Climate change under Occupation: Adaptations and resistance to a changing landscape in a pseudo- sovereign state (West Bank, Palestine)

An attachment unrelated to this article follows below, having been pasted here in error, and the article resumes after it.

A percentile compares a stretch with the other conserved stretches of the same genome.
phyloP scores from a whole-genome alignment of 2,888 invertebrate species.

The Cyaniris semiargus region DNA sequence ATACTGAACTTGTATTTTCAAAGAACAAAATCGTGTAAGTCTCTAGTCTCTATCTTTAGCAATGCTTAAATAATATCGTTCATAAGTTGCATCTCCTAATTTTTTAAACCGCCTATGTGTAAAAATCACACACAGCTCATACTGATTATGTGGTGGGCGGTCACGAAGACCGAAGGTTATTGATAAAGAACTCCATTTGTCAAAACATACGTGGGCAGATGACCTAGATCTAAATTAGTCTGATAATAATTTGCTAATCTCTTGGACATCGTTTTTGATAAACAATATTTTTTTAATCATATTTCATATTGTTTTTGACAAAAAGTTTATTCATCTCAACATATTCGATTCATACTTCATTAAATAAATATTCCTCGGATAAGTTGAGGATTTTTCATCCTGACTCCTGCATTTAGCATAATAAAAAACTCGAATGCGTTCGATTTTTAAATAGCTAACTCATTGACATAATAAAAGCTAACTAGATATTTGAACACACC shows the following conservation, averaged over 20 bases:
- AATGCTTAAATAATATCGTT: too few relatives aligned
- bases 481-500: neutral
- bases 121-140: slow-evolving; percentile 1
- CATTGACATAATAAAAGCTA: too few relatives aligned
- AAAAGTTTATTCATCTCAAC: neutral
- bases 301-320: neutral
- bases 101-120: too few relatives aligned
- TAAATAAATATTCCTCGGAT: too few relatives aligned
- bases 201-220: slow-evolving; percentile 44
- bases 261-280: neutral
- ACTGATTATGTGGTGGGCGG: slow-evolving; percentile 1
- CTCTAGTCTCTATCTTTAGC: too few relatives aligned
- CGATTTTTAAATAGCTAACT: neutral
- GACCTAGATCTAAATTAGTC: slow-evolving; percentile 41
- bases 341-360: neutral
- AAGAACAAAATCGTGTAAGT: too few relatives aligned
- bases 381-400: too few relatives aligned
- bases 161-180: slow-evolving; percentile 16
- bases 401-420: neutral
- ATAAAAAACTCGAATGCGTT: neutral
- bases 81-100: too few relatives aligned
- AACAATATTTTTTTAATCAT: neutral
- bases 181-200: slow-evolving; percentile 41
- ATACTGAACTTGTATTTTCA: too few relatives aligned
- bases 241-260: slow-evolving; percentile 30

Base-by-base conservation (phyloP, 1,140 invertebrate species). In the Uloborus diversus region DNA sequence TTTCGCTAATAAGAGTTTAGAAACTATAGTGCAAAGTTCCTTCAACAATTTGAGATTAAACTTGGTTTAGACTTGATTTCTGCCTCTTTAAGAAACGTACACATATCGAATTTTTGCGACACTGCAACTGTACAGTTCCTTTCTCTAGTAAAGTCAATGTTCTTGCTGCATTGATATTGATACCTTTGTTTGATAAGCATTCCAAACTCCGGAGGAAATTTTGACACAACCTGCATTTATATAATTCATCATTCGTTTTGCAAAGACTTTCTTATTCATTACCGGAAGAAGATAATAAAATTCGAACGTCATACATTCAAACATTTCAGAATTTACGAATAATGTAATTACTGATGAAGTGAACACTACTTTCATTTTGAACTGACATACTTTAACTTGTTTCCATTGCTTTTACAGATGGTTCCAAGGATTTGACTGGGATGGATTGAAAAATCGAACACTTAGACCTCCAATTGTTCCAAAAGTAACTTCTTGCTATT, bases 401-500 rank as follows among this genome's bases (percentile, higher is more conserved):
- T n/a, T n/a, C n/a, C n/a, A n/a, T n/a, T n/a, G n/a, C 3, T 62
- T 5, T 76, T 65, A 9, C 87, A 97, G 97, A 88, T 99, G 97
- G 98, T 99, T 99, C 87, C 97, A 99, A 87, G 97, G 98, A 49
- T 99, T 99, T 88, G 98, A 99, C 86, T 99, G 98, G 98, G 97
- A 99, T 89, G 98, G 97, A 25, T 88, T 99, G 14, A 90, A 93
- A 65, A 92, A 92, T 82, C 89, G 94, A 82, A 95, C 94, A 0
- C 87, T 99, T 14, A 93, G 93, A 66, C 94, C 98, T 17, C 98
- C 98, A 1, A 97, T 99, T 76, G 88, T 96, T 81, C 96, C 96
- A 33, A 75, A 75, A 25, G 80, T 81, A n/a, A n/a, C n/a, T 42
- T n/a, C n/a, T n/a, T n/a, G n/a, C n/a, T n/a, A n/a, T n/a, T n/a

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This thesis describes the interacting nature of the physical and social effects of climate change and the Israeli occupation, and how the local context affects NGO project implementations that are necessary as a result of the changing climate and stagnant political situation. The authoritative issues on the ground, which are a result of the 1995 Oslo Accords, affect the vulnerability and resilience of Palestinian communities and institutions. On top of the fact that the occupation is indirectly and directly exacerbating the physical effects of climate change, including drought and desertification, it is also hindering the abilities that NGOs have in response to them. The three NGOs that are described in this thesis deal with different aspects of the geopolitical situation or the changing environment. They have different motivations, but encounter the same issues when implementing their projects, which are the threat of demolition and acquiring permits, as well as the problem of land confiscation and access to land. Furthermore, the projects act as mitigation to the long term effects of climate change while addressing immediate issues brought upon by the occupation, while incorporating ideas of social capital. Although they incorporate this idea of social capital into their projects, they do not necessarily incorporate it into their own organization’s practices.